Rebecca Kitchen Secondary Curriculum Leader, Geographical Association, writes about the Geography Quality Mark: making an impact on teaching and learning.
As Head of Geography at Aylesbury High School, I found this incredibly powerful: my geography department improvement plan was informed by the Quality Mark, and vice versa. It also enabled the whole department to be involved in and take ownership of improvement, which allowed us to move forward more effectively in developing teaching and learning.
The awarding of Quality Mark raises the profile of the geography department within the school and the local area. There were discussions with the Senior Leadership Team before, during and after submission, and celebration with staff and students following the award. The geography department used the Centre of Excellence logo on all of its teaching materials, which gave a strong identity and demonstrated pride in the quality geographical experience that had been created.
A specific aspect that was developed over the course of the three awards was renewed focus on fieldwork at Key Stage 3. In 2008, when the school first achieved the award, fieldwork was built into all year groups, moving from a local to a national focus. Year 7 visited Aylesbury town centre to investigate shopping patterns; Year 8 visited Coombe Hill, which is managed by the National Trust; and Year 9 visited the London Docklands, to discover how the area had changed over time.
By 2011, the focus of these field trips had become more cross-curricular whilst keeping geography at the heart. For example, at Coombe Hill, workshops were introduced on environmental poetry and species sampling which were run by the school’s English and Biology departments respectively. The school’s most recent submission, in 2014, developed fieldwork to give the students more independence. Year 7 were designing their own fieldwork, around the school site; Year 8 students were still engaged in cross-curricular workshops but they were more innovative and included missions from ‘Mission:Explore’ [a set of activities and challenges from the Geography Collective, since renamed as ‘Explorer HQ’]. It was the Year 9 field trip to London Docklands which had developed most, as the girls were given completely free rein to plan their own field trip; a risky scenario but one which was incredibly successful.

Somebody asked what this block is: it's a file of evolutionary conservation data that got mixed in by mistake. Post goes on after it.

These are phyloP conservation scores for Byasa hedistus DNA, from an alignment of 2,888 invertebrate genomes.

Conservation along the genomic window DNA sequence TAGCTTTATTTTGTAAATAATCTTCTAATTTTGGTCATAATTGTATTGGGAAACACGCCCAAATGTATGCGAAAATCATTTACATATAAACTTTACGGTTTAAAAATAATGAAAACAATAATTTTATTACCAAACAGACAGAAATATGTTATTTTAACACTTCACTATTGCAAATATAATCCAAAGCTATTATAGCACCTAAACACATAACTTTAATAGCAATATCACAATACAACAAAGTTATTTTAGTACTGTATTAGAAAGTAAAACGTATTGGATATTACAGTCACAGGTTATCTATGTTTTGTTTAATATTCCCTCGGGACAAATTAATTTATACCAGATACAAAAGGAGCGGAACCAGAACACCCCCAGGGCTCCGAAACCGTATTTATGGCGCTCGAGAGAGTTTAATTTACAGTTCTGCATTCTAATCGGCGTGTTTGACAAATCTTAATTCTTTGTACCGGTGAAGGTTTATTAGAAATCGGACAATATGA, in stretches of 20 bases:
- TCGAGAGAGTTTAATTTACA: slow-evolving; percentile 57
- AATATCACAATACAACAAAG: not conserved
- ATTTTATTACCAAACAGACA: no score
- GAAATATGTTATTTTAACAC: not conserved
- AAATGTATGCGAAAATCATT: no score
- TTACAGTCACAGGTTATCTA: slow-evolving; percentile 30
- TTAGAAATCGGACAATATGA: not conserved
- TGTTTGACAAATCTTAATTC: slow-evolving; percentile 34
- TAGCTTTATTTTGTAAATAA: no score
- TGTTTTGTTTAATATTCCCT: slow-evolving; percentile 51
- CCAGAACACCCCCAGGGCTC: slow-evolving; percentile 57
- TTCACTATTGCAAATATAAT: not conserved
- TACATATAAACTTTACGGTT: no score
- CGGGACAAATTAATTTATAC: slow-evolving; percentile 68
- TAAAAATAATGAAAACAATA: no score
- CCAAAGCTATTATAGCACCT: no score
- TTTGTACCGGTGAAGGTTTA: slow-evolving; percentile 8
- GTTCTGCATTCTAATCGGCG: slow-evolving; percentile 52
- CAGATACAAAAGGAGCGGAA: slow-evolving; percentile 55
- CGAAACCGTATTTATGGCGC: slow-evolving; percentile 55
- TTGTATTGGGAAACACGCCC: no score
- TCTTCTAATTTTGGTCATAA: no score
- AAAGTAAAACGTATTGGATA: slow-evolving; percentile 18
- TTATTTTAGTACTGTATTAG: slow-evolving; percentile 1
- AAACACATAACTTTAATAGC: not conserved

The Secondary Geography Quality Mark has certainly had a massive impact on me as a teacher, head of department – on teaching and learning in school and beyond – then as moderator and co-ordinator at the Geography Association.
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This article was first published in NAEE’s 2017 journal, Environmental Education (Vol. 116). To read more articles like this, you can join the Association and receive three journals a year.